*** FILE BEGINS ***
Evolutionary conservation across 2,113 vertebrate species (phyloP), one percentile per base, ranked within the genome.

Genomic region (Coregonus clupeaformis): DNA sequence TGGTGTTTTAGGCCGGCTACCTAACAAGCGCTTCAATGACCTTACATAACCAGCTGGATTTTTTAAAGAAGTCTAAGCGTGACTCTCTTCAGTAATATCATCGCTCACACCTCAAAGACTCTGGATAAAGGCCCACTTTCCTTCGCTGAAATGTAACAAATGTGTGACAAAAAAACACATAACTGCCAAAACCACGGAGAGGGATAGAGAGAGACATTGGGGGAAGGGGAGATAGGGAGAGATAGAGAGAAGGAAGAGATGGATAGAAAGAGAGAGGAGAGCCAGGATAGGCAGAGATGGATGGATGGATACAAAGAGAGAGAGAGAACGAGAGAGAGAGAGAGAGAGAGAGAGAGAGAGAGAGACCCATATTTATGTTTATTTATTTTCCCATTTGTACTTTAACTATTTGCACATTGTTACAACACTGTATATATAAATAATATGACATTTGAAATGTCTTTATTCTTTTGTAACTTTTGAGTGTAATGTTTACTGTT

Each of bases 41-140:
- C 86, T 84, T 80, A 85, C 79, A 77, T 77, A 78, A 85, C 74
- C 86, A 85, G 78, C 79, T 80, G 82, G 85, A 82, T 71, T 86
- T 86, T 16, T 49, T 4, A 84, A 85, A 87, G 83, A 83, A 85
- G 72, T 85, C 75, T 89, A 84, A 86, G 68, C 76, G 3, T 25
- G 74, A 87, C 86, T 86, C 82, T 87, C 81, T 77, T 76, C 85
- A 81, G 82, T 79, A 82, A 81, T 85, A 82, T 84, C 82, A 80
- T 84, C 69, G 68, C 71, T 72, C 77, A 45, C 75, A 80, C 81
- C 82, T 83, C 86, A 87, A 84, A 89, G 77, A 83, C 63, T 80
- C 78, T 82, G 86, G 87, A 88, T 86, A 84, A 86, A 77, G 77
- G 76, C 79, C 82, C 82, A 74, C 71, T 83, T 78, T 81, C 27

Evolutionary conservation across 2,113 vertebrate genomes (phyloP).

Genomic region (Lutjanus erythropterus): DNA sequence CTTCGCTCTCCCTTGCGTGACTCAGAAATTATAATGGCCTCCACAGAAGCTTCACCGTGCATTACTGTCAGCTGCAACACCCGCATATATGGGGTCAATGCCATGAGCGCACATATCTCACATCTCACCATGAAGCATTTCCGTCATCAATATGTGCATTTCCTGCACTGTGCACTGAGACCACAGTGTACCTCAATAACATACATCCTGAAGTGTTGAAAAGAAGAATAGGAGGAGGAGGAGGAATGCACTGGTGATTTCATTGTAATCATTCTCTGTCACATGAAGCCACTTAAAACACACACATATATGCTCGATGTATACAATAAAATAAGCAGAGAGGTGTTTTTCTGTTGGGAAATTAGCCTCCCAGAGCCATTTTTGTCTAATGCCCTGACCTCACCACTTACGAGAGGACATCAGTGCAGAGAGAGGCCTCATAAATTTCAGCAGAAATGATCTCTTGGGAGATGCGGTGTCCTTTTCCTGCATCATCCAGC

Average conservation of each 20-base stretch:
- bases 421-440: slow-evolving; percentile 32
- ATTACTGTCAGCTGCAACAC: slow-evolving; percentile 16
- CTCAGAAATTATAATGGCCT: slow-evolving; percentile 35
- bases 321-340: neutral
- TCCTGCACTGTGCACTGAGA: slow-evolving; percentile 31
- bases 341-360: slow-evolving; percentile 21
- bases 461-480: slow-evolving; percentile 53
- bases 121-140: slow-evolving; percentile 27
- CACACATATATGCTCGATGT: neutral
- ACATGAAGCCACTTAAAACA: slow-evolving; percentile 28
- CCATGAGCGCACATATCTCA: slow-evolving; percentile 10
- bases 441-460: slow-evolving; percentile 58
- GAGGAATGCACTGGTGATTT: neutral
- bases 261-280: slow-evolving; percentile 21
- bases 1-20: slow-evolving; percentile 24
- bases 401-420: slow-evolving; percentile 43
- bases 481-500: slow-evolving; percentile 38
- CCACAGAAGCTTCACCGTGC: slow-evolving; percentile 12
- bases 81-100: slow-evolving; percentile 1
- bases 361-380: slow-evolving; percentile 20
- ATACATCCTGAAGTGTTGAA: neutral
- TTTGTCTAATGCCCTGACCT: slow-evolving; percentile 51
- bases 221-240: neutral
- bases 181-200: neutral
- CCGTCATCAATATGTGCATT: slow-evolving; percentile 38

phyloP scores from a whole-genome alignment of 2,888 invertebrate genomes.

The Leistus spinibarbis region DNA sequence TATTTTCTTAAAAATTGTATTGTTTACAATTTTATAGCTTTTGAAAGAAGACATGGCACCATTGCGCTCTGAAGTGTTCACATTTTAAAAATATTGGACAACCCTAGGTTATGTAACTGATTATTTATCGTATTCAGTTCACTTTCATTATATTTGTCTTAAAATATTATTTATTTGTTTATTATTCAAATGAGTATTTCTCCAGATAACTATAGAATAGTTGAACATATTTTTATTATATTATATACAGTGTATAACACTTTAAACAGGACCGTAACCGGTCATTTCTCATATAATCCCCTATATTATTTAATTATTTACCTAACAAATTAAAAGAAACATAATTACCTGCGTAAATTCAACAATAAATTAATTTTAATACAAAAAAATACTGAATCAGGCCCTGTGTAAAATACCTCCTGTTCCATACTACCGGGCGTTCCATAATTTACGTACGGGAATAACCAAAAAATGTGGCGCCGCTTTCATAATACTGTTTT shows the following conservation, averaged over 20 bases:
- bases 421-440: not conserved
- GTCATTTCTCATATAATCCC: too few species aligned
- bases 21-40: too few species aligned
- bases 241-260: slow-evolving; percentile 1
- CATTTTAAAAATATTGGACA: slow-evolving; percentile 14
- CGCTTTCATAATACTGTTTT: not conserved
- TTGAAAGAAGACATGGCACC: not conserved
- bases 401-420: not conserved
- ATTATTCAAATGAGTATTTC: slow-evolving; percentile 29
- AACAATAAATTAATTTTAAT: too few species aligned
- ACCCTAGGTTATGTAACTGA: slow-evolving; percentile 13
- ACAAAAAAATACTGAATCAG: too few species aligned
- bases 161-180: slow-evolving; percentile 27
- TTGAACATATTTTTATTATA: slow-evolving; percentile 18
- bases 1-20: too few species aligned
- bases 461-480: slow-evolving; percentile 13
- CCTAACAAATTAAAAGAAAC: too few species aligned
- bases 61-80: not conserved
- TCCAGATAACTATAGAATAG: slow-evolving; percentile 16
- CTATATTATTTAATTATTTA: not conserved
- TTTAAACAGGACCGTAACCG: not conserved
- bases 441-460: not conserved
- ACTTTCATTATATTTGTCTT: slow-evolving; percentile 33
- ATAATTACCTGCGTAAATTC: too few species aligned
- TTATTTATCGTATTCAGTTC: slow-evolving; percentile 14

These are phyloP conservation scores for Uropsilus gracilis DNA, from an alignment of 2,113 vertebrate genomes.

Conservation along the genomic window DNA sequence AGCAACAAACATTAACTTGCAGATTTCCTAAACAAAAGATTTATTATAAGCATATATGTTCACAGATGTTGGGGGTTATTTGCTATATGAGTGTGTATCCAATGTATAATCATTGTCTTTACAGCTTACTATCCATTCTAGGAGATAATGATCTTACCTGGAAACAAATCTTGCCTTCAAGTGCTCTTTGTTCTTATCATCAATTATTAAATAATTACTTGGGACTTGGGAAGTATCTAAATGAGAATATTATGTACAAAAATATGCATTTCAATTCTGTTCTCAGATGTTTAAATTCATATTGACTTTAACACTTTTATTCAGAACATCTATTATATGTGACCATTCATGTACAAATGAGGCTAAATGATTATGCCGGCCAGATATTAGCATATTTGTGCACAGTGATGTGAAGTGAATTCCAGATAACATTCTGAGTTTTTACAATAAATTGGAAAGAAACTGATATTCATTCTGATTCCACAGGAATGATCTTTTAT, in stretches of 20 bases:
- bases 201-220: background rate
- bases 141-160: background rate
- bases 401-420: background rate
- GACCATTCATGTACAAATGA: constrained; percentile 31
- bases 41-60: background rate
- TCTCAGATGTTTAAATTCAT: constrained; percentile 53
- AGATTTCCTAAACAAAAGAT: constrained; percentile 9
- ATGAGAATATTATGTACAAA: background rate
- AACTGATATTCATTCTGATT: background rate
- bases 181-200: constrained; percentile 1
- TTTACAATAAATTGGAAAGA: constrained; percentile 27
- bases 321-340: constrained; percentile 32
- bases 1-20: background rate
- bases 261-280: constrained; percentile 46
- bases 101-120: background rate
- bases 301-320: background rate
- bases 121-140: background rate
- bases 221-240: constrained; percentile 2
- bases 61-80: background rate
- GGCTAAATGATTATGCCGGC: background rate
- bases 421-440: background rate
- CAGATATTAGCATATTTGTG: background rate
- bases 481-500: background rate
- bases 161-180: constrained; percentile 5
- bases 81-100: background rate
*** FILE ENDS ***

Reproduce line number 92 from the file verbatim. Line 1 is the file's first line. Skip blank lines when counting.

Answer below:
- CAGATATTAGCATATTTGTG: background rate